I am reading Andrew Santella’s book, SOON: An Overdue History of Procrastination from Leonardo and Darwin to You and Me. Again. This little book is setting off all kinds of firecracker strings in my head.
Santella, like me (and maybe you too?), is a self-confessed procrastinator so he’s at least well-practiced in trying to suss out the whats, the whys, and the wherefores of that almost universally censured habit, procrastination.
Santella offers stories about renowned and accomplished people who were also legendary time-wasters. All of them were considered “eccentric” or “contrary” or a little bit “too other” in their own time. They are, however, remembered by posterity for their own kind of genius.
His stories are about people like scientist Charles Darwin, polymath Leonardo da Vinci, poet and writer Edgar Allen Poe, architect Frank Lloyd Wright and that dharma bum-cum-hipster Jack Kerouac who inspired a whole generation of seekers to take up wandering.
All of these guys are noted achievement junkies. They did things…just not always the things they were supposed to be doing in the time-frames they or their clients and other important people had set for them.
“Simple” just naturally seemed to get complicated around them. Time started warping, it seemed.
PROCRASTINATION AS A DEFIANCE OF AUTHORITY AND INEXORABLE TIME
Says Santella, “One reason procrastination is so reviled is that it can lead people off the path proscribed by whoever is in charge. The habit challenges authority, flouts the mandated way of doing things.”
Hmmm…that one feels absolutely true.
He says procrastinators often put off stuff because they tangle themselves up in knots wondering about whether what the world wants them to do is worth doing at all.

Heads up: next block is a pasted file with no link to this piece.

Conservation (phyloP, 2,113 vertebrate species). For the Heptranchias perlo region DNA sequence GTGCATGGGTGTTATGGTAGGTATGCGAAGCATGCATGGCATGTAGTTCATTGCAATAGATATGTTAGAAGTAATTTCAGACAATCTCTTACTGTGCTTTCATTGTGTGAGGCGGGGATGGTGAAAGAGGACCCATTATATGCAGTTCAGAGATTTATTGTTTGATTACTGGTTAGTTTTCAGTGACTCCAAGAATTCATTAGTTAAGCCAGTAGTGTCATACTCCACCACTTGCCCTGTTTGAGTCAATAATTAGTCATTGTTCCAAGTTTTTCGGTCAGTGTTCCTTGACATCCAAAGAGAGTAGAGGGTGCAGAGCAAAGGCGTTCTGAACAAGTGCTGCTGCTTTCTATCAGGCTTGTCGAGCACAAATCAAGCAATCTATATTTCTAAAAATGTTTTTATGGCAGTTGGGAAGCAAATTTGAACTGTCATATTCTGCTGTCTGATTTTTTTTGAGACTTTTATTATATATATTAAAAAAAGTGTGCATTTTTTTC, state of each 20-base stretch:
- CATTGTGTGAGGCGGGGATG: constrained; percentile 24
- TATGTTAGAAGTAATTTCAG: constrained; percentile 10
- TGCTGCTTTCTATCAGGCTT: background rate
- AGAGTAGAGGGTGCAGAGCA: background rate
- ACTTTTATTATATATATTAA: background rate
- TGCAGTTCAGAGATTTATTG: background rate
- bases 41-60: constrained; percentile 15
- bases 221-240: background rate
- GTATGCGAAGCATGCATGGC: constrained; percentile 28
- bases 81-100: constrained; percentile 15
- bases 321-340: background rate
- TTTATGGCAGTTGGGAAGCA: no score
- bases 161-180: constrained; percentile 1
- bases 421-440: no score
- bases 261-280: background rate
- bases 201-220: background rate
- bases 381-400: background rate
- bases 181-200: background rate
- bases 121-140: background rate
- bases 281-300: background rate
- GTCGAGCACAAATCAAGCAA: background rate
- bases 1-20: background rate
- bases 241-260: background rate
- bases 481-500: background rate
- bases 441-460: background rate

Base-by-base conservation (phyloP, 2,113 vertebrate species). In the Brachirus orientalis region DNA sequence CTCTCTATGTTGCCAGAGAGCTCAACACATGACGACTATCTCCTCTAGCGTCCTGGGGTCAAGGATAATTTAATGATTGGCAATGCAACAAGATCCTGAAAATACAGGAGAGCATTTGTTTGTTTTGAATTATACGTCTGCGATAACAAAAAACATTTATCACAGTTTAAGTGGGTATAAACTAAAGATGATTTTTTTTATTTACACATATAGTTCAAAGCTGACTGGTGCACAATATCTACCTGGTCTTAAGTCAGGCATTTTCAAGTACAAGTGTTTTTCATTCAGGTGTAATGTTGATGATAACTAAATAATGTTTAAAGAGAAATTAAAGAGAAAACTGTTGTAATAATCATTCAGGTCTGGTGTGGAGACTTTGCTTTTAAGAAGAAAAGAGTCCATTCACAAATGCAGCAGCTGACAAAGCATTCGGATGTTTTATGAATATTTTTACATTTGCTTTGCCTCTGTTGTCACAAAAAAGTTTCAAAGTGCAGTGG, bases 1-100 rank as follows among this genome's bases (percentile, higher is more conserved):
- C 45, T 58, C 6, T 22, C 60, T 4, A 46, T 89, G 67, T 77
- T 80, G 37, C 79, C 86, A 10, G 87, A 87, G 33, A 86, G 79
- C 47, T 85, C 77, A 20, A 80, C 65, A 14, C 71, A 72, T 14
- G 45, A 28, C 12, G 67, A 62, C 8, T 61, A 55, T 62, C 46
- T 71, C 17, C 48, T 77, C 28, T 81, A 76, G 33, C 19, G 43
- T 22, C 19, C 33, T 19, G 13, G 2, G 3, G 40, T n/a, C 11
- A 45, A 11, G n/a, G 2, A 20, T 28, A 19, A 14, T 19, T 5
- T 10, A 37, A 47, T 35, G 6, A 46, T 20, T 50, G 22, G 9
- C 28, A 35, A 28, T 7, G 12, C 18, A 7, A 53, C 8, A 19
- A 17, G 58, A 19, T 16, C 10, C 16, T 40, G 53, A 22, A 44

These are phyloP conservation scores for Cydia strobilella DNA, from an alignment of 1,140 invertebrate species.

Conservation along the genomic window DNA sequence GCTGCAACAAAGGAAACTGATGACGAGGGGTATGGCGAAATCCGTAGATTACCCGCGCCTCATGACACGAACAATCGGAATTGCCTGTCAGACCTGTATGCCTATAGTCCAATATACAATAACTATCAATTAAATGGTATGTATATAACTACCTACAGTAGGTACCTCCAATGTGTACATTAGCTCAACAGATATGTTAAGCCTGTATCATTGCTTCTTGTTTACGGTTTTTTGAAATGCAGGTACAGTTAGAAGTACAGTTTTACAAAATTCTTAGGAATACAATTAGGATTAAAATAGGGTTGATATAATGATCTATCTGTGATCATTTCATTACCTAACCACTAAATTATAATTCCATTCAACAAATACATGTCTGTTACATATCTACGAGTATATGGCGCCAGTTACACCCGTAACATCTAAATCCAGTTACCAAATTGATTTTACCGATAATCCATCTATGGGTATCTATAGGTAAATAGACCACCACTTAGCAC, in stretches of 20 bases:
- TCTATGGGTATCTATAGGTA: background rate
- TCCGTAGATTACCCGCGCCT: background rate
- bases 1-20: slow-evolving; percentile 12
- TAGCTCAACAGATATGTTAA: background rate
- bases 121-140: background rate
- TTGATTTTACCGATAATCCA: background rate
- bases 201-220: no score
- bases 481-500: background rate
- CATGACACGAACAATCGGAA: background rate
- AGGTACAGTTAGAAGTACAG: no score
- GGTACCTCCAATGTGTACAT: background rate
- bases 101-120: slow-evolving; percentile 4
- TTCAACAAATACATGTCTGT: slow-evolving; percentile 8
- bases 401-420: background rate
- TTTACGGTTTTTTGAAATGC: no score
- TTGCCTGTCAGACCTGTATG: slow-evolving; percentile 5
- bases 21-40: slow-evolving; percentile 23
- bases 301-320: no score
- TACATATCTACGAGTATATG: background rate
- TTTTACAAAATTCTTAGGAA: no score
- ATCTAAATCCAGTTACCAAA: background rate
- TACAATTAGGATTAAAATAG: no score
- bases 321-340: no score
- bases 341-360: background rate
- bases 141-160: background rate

In the book, he poses three questions right up front (and then proceeds not to answer them).
- Are we really and truly ethically required to make the most of the time allotted to us?
- How do we reconcile our individual autonomy with our obligations to others and to the relentless demands of a never-ending workday?
- When seemingly all information and every entertainment is available, how do we distinguish what is worthy of our attention and what is not?
Those questions are somewhat disconcerting to me.
They are exactly the ones that continually trip me up and send me down side-tracks of one sort or another when I’m on a deadline and bent on maximizing and enhancing or optimizing and fine-tuning some list of thought-constructs that are of extreme importance to somebody who isn’t me.
All the side-tracks are quite interesting and are often useful (eventually). None of them are what I’m supposed to be doing. They just add to the complexity of my dance and they waste a lot of time.